Fire History and Ecology

Repeated surface fires cause a sequence of overlapping wounds.
Repeated surface fires cause a sequence of overlapping wounds. The heat-killed wood tissues extend into the annual rings, which can be dated to the calendar year, as shown in this tree cross-section from Bandelier National Monument.

Fire is a keystone process in most forest ecosystems in the American West. As land managers grapple with the complexity of issues accompanying ecosystem restoration and management, fire histories can help them understand natural fire regimes and how they affected and maintained wildland ecosystems before Europeans settled the region (Allen 2002b).

Working with collaborators Tom Swetnam of the University of Arizona Laboratory of Tree-Ring Research, Scott Anderson of Northern Arizona University, and others, USGS scientist Craig Allen has been developing landscape-level fire histories in the Jemez and Sangre de Cristo Mountains of northern New Mexico (Allen 2002a). These histories are compiled using charcoal deposits from bogs, historic fire suppression records, and tree-ring reconstructions of fire and precipitation. Allen also conducts collaborative research on the ecology of modern fires, including follow-up studies on the effects of the 1977 La Mesa Fire (Allen 1996) and ongoing work on tree growth, nitrogen-cycle/fire interactions, and fire effects on elk and Mexican spotted owls.

Charcoal sediments from a 5 m core collected from Alamo Bog in the central Jemez Mountains indicate essentially continuous fire activity dating back almost 9,000 years. Charcoal is absent in the top 25 cm of the core, which represents the years since about 1880. This is the biggest fire gap in this long charcoal record (Brunner-Jass 1999). Similar charcoal records are now being developed from other bog and lake sites in the southern Rocky Mountains.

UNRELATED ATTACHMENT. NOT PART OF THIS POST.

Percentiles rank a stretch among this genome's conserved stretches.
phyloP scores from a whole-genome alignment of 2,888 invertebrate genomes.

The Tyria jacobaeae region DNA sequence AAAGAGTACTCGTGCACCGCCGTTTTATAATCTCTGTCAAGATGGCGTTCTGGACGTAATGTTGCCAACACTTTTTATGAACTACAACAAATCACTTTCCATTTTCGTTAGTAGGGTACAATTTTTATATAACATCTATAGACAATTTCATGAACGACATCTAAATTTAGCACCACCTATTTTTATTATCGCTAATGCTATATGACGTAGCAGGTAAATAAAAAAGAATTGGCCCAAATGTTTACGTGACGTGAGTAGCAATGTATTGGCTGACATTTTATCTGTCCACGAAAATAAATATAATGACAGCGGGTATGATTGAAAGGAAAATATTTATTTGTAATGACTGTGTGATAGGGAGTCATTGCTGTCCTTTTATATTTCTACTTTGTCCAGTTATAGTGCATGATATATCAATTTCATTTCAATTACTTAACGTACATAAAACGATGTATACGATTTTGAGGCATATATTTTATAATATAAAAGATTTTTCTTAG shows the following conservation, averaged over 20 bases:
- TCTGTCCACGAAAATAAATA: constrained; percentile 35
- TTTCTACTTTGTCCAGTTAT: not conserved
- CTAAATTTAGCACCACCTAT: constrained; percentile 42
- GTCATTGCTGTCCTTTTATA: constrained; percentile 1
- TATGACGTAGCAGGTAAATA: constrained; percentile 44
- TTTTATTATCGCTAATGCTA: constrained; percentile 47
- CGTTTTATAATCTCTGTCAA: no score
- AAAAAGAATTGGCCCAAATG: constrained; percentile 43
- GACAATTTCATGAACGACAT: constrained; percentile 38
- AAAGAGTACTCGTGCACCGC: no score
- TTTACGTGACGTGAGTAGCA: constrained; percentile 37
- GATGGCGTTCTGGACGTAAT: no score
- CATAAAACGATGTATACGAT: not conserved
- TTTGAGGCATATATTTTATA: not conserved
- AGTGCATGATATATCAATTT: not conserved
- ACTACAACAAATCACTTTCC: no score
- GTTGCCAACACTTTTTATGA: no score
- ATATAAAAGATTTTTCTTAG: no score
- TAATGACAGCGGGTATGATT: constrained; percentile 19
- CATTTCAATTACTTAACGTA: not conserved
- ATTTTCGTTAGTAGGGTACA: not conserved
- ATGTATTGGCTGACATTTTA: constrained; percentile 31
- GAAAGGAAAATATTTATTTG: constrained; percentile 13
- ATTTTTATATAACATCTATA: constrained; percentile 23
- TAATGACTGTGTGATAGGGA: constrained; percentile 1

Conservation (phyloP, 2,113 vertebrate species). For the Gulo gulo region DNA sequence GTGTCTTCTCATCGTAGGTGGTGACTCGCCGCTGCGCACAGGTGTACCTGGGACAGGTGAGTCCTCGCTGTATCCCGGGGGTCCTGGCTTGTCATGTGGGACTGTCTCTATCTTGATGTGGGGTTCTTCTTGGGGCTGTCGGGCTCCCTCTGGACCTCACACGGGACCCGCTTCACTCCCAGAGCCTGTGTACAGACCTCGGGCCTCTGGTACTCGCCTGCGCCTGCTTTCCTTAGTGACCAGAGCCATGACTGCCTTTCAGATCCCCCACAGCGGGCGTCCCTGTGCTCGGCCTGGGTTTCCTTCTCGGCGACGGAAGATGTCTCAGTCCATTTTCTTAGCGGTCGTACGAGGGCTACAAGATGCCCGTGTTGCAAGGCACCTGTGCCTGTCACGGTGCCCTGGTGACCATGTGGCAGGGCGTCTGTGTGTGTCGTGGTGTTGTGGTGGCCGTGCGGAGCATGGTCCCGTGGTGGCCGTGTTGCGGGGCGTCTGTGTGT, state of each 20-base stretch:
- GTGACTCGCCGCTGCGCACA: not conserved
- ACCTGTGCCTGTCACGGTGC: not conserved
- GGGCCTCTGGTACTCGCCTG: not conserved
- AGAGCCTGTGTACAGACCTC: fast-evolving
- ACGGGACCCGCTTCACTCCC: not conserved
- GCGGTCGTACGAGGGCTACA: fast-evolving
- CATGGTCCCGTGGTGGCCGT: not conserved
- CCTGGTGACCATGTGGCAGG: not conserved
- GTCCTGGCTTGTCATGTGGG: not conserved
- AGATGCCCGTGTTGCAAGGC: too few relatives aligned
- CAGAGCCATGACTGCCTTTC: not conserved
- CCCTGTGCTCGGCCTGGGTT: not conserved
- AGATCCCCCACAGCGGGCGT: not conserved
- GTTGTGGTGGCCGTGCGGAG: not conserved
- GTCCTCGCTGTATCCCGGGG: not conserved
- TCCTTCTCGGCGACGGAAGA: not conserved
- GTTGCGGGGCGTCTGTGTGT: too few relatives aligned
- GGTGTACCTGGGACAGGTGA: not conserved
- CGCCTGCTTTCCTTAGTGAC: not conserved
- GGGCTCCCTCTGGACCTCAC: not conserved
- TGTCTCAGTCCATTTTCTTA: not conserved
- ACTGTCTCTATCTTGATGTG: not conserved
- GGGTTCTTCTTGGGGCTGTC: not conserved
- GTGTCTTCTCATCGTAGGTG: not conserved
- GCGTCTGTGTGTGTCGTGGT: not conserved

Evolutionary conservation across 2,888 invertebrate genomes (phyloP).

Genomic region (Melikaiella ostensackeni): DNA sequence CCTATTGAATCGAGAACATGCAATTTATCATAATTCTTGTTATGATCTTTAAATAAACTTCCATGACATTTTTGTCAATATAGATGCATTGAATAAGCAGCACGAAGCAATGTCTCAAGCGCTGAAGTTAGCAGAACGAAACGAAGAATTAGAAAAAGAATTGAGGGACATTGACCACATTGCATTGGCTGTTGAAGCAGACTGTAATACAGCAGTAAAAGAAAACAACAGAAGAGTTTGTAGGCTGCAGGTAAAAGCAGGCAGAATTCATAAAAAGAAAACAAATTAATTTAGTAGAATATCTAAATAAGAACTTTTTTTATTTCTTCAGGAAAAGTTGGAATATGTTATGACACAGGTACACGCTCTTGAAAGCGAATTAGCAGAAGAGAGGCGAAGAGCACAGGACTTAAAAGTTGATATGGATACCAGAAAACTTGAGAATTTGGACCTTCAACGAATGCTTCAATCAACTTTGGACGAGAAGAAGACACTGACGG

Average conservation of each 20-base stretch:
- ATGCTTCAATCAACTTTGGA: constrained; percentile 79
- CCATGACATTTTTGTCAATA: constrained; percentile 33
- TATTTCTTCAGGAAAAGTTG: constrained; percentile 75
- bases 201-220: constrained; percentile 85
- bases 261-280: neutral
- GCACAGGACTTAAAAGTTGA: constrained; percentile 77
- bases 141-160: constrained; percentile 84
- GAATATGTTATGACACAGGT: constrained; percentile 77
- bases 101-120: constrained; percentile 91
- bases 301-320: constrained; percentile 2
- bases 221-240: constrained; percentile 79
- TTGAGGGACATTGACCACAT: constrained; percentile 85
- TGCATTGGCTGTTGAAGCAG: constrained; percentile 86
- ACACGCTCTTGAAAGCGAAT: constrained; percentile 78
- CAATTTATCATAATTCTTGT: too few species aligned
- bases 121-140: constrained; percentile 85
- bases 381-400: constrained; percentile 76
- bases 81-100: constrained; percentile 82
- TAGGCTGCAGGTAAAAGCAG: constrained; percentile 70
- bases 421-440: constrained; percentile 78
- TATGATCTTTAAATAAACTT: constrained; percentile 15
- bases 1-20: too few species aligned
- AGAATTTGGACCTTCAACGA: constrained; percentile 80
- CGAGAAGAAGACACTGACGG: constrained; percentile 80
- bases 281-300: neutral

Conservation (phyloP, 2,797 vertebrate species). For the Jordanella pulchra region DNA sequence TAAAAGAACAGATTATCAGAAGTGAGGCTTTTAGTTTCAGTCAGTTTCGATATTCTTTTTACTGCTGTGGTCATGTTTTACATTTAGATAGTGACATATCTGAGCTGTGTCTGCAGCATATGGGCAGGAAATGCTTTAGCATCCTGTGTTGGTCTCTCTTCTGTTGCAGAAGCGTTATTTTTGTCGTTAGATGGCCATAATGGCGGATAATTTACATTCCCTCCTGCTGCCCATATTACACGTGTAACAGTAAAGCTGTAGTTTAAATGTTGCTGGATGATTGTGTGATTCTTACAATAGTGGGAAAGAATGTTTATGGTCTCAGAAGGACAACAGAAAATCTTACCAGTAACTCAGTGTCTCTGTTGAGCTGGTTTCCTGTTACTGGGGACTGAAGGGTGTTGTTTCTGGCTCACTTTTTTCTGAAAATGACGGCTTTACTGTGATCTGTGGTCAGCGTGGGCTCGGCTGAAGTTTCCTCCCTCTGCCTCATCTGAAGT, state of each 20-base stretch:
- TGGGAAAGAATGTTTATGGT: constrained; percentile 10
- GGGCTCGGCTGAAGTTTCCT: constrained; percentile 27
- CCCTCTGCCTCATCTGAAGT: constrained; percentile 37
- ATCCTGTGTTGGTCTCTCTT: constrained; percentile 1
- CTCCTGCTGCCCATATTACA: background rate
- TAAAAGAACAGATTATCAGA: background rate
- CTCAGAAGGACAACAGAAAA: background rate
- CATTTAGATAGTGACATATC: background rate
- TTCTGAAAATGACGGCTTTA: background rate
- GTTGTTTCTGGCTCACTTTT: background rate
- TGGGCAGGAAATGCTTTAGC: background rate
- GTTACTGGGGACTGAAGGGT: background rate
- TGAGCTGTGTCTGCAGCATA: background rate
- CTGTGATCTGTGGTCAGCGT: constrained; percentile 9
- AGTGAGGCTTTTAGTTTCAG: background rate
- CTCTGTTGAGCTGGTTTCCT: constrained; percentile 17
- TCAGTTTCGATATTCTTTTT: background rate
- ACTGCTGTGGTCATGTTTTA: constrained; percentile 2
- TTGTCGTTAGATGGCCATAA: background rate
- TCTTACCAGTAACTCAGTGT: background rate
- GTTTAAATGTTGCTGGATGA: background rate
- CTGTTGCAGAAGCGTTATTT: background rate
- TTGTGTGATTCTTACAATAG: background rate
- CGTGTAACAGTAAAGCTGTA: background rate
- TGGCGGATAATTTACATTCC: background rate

About 5,200 historic fires have been mapped in the Jemez Mountains for the period 1909-1996 from administrative records of local land-management agencies. Records show that lightning caused 75 percent of these recorded fires. The high frequency of lightning ignitions leaves climate and fuel conditions as the main drivers of fire dynamics in the Southwest (Allen 2002b).

Thousands of fire scars from more than 600 dated tree-ring samples show that, prior to about AD 1900, intervals between surface fires ranged from 5 to 25 years across much of the Jemez Mountains (Allen et al. 1998). Although variation in past fire regimes depended upon local conditions, fire activity commonly occurred over extensive areas. Major fire years were clearly associated with drought conditions, while wet periods recorded little fire activity.

View looking northwest at the Cerro Grande Fire, May 10, 2000, as it burned toward Los Alamos, NM.
View looking northwest at the Cerro Grande Fire, May 10, 2000, as it burned toward Los Alamos, NM.

Scientific characterizations of fire histories and associated vegetation changes from the Jemez Mountains are being used to support restoration of less hazardous and more sustainable ecological conditions in the forests of this region (Allen et al. 2002). Nearby land managers using this information for forest thinning and prescribed burning projects include the National Park Service, Los Alamos National Laboratory, USDA Forest Service, Valles Caldera National Preserve, Bureau of Land Management, Los Alamos County, and the City of Santa Fe, as well as a number of Native American pueblos. In addition, this fire history research has helped provide impetus to the ongoing establishment of the Jemez Mountains as one locus for the national Fire Learning Network coordinated by The Nature Conservancy.Abrupt declines in fire frequency occurred throughout the Jemez Mountains in the late 1800s, likely due to overgrazing-induced suppression of surface fires as livestock ate the grassy surface fuels. After 1910, active fire suppression began in earnest, and nearly a century of suppression has led to landscape-wide buildups of woody fuels. As a result, the frequency and severity of wildfire activity has been escalating. In particular, the size of stand-replacing crown fires has increased markedly in most forest types. The prevalence of drought conditions across the Southwest since 1996 has exacerbated the severity of recent fires.